We’re coming up on Thanksgiving and I like to use this time to reflect on the things I’m thankful for. I’m trying really hard not to re-write the last Thanksgiving post I did. So what I’ve decided to do is break up the things I’m thankful for into a series of posts (as of this writing, I haven’t decided how many).
Today I want to express for an important place in our lives: Levine Children’s Hospital.
I often joke with people that LCH is our home away from home, at least it was during Nolan’s first year of life, between 2 surgeries and the occasional admission. Lately I’ve been reflecting a lot on LCH and how much it’s meant to us. If you ever go there, it’s actually a pretty cool place: it’s bright, cheery and colorful with chairs in the lobby that look like bacon and lots of fun art throughout the building. The staff is friendly and there’s even a radio station in the lobby where lots of well-known recording artists come to visit. It’s a cool place, even though no one really wants to be there as a patient/family member.
We had so many staff members there who treated us and Nolan was so much dignity and kindness. I will never forget nurses going above and beyond to ensure Nolan was so well cared-for: not just medically, but as a human being. They would give us meal tickets daily to make sure we could get something to eat, they would stamp our parking passes so we didn’t have to pay for parking, the doctors would include us in daily rounds. They answered my phone calls and my questions, whenever they were asked. They held conversations when appropriate, and turned down the lights and let me sit quietly with Nolan on those evenings when I was just plain exhausted. It is a special place and I can’t speak more highly about Levine Children’s Hospital.
I’m lucky now that I can work next door to LCH, so I’m in an out of there whenever I can, and I help them with whichever program I can. I do that because I’m proud to be affiliated in any capacity with Levine Children’s Hospital, but I do it moreso because of all they did for us and for Nolan. It’s my way to give back. In fact, this Halloween I had the opportunity to participate in a Halloween Carnival at LCH where the patients and their families can come trick or treat right there in the hospital. I was so on that, because I know what it’s like to be in the hospital during holidays (Christmas and New Years, in our case) and I know how surreal it makes things. And I really appreciate how hard the LCH staff works to bring some normalcy to kids’ lives. But I needed a costume because, I mean come on, it’s a kids hospital…you HAVE to dress up. Then it occurred to me: I am going to dress up as Dr. Peeler, Nolan’s heart surgeon! I got a picture, made a mask, got some surgical scrubs, and even had some help from a Nurse Practitioner in borrowing Dr. Peeler’s actual lab coat:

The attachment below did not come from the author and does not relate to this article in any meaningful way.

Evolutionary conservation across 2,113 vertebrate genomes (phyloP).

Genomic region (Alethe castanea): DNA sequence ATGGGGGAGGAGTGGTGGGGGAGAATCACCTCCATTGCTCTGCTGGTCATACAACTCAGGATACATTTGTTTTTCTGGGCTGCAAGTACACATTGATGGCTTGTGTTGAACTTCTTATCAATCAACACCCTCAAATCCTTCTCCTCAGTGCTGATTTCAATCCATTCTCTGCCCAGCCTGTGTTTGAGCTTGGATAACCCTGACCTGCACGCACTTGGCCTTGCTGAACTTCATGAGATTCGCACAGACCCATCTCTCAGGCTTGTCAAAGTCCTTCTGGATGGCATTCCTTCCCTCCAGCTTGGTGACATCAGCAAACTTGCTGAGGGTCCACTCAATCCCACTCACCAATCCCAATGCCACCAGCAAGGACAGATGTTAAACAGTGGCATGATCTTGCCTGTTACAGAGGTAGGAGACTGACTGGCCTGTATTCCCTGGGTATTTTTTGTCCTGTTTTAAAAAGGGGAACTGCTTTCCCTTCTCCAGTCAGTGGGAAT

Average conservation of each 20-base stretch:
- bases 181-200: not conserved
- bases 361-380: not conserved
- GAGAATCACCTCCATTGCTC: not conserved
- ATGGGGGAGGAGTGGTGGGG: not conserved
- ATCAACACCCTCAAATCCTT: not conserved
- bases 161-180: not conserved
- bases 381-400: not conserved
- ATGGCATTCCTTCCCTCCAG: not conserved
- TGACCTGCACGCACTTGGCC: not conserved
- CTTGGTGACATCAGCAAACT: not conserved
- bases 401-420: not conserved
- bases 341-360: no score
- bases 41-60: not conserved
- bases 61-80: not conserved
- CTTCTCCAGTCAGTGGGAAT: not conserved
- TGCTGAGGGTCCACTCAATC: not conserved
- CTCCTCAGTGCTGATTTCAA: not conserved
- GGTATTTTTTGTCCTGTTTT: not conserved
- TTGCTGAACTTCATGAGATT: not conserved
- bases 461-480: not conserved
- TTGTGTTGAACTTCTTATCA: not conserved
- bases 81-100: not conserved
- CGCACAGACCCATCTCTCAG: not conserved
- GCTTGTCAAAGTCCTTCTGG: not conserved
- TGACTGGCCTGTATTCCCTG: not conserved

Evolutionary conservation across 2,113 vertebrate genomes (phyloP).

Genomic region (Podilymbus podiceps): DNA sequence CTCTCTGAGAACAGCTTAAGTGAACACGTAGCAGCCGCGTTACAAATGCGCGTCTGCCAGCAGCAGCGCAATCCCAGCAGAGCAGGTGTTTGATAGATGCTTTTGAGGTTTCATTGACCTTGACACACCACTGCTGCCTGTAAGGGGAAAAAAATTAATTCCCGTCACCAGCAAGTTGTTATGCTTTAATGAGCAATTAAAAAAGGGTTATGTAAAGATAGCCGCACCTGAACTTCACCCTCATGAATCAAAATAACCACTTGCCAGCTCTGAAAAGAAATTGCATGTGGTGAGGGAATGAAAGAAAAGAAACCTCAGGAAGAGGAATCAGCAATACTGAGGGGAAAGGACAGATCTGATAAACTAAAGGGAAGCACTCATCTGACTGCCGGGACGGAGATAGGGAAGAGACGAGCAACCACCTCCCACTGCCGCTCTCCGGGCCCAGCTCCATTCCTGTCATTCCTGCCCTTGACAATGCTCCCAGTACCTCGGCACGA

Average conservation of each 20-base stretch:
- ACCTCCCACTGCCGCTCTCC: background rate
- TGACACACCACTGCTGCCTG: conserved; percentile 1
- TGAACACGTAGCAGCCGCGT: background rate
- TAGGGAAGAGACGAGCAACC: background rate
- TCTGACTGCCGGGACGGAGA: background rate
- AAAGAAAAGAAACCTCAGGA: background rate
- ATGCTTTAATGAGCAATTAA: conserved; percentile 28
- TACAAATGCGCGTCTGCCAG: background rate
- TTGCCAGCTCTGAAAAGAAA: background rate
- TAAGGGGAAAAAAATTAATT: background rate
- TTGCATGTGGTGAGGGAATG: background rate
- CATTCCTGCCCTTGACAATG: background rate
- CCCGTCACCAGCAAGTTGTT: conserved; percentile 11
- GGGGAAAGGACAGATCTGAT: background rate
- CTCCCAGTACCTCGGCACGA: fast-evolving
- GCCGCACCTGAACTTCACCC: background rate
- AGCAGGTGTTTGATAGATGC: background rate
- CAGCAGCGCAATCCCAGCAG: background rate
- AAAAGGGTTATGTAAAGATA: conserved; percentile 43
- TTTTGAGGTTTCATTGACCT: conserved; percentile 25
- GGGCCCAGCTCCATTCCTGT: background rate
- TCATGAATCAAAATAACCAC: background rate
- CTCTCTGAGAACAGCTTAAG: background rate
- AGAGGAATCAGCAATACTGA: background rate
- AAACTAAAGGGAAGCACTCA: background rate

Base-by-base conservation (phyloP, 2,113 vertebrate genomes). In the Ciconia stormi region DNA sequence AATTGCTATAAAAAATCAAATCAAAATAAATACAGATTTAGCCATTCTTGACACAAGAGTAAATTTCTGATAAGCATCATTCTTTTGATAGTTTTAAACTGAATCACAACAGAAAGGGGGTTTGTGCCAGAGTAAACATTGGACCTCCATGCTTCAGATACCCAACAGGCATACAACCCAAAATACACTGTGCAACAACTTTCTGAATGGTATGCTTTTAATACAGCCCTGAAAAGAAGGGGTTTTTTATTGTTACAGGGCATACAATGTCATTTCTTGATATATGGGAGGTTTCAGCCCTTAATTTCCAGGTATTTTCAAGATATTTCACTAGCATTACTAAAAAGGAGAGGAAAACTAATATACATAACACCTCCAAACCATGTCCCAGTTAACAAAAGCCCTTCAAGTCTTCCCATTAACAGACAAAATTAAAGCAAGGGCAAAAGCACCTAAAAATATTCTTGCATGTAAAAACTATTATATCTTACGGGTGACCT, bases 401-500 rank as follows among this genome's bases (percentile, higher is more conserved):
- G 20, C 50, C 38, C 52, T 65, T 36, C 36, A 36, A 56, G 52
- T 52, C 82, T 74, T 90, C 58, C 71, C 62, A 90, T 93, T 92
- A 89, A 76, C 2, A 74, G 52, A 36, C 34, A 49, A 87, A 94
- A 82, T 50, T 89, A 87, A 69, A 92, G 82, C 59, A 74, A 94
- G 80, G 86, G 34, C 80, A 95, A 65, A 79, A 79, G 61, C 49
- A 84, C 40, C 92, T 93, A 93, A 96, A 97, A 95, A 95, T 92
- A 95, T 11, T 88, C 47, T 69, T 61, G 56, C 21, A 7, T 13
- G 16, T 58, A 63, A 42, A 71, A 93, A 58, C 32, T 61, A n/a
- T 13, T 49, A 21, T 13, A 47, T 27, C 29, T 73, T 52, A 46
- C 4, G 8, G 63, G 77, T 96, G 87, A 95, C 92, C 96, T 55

Yeah it was funny and a lot of the LCH staff were really tripped out by the Peeler look-alike. It was fun, and I participated in the event for the kids and their families. The costume was a silly way for me to thank Dr. Peeler for everything he does for heart kids and our Nolan in particular. We are so dependent on his skills. Again, thank you Dr. Peeler!
We’ve been really blessed to have seen Nolan making some really wonderful strides during the 2nd half of this year: walking, eating more by mouth, being more vocal, even starting preschool one day a week. These are some major steps he’s taken to becoming all Nolan can be. When I lay Nolan down to sleep at night, I always try to take a moment to just watch him and take a moment to admire how far he’s come. I just want to use this post to say thank you to the staff of Levine Children’s Hospital…keep on being the best. Because every night I get to lay Nolan down for bed means one more day I got to spend with my wonderful son. And we get that time with Nolan because of your work. I know sometimes you get really tired and stressed and it can be emotionally taxing…but from the bottom of my heart I appreciate your work to give my son his life and to give us an opportunity to see him thrive. That means so much to me and if I could I would walk the whole building to personally thank everyone who has worked with us for their smiles, empathy, professionalism…heck, even for the chocolate milk in the nourishment rooms (SO good). Every moment we make with our son is because of the hard work the LCH staff put into him.